Nutraceutical ingredient and delicious tea
L E M O N G R A S S
- From it you get the essential oil called Lemongrass.
- It is carminative, digestive and for the treatment of flatulence.
- In infusion it is used as an aromatic and febrifuge tonic.
- It is widely used as an insect repellent, particularly mosquitoes
- Despite this effect, it is against, attractive to bees, so it is used to recover swarms
- It has a preservative effect on some foods.
The main active components of its extract, geraniol and citronelol, are antiseptic and confer fungistatic and even bactericidal properties. Lemon grass grows in warm, temperate climates. It requires the presence of light for its growth. Resists the severities of winter, since it supports rain but not in excess. It does not tolerate fogs. The amount of plant essential oil varies from month to month in the year, with the months of June, July and August being the most essential oil produced by the plant. This is mainly because the heat and the sun of these months cause the plant to accumulate more essential oil, while in more humid times the oil yield decreases. One of the main causes for this crop to vary in its production are the environmental factors (climatic, nutritional and other conditions), which directly affect the expression of the genes responsible for the production of the active ingredients.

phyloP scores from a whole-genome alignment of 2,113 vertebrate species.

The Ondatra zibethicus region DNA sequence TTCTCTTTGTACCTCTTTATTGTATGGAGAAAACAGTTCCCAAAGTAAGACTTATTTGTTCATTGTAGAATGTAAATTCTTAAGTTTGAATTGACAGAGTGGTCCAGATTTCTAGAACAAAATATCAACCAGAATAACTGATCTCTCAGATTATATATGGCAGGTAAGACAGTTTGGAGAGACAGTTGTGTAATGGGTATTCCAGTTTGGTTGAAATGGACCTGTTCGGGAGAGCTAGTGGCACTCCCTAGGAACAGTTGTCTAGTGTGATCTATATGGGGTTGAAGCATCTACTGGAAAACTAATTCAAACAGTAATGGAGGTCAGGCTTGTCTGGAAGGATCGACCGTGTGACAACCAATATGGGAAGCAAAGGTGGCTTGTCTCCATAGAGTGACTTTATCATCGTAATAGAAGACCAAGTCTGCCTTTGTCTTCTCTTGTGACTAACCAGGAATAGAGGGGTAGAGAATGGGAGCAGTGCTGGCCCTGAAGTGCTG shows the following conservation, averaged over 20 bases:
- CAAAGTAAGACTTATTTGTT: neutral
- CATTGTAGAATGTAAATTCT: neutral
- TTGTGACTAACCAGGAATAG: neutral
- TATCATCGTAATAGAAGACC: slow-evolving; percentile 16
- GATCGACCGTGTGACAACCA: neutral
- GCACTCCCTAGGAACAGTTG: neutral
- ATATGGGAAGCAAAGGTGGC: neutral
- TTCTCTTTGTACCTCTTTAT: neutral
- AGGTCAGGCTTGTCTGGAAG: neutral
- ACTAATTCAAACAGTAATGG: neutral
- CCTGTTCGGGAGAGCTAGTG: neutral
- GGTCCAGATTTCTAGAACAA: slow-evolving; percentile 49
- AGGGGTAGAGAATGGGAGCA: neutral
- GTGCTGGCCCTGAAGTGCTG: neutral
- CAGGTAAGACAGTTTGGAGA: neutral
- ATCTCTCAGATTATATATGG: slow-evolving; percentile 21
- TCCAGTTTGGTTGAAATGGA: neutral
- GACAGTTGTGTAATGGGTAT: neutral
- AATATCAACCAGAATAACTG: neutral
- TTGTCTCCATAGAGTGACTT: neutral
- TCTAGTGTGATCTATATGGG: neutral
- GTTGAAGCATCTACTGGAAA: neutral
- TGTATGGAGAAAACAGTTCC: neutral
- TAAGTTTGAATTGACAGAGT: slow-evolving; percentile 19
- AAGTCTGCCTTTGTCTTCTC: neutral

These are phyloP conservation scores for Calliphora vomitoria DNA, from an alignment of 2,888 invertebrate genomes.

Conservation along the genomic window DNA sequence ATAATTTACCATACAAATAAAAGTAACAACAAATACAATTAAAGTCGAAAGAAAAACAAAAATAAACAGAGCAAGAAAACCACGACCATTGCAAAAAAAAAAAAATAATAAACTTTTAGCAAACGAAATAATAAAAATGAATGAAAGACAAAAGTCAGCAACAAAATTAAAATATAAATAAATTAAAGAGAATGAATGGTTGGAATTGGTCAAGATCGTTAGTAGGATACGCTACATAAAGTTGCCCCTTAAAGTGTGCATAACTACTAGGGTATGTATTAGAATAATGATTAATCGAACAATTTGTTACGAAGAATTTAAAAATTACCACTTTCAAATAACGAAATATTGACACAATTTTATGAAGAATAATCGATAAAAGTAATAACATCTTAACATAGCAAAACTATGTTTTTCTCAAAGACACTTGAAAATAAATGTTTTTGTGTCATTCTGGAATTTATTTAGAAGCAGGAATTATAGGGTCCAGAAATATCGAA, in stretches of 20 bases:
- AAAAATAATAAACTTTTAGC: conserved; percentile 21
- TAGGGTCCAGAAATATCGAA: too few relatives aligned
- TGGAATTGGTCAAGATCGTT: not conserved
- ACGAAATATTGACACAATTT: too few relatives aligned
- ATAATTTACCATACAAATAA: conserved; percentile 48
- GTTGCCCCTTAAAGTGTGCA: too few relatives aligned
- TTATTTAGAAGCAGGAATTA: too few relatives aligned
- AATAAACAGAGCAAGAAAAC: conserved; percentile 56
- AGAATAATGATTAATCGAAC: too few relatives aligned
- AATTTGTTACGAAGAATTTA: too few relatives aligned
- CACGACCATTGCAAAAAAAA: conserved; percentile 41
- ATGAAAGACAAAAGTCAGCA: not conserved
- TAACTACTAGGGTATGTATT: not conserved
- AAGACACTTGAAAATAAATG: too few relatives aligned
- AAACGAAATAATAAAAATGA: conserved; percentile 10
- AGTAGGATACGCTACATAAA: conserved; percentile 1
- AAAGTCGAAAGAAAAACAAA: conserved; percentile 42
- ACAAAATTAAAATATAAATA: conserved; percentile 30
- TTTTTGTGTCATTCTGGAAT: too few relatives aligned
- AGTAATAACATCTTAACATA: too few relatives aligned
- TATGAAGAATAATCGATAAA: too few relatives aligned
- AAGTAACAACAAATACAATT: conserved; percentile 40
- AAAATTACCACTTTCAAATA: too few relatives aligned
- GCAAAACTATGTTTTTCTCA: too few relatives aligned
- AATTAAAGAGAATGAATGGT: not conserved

Scientific Name: Cymbopogon citratus,
Cymbopogon citrarus or lemongrass, is a species of grass belonging to the family of the Poaceae. It is an herbaceous, perennial, aromatic and robust plant that propagates by cuttings and belongs to the family of Gramineae.
The flowers gather in spikelets 30-60 cm long forming clusters. The leaves are very aromatic and elongated like slats, rough, light green color that sprout from the ground forming dense bushes. The flowers are grouped in spikes and are folded like the leaves. It is native to India, Ceylon and Malaysia. Currently, it is cultivated as a medicinal plant in tropical and subtropical zones, including the ecuadorian jungle.
It also receives the common names of: lemon grass, lemon balm, lemon grass, lemon grass, lemon grass, lemon tea, straw, lemon cane, caña santa, fever grass, lemon straw, malojillo, lemongrass, lemon verbena Paraguayan cedron capii. In French it is called "citronnelle". In Venezuela it is known as "malojillo" or "citronera". It is also known as yerba luisa or hierba luisa in Ecuador, although this name is more appropriately applied to a very different plant with a similar smell, Aloysia citriodora.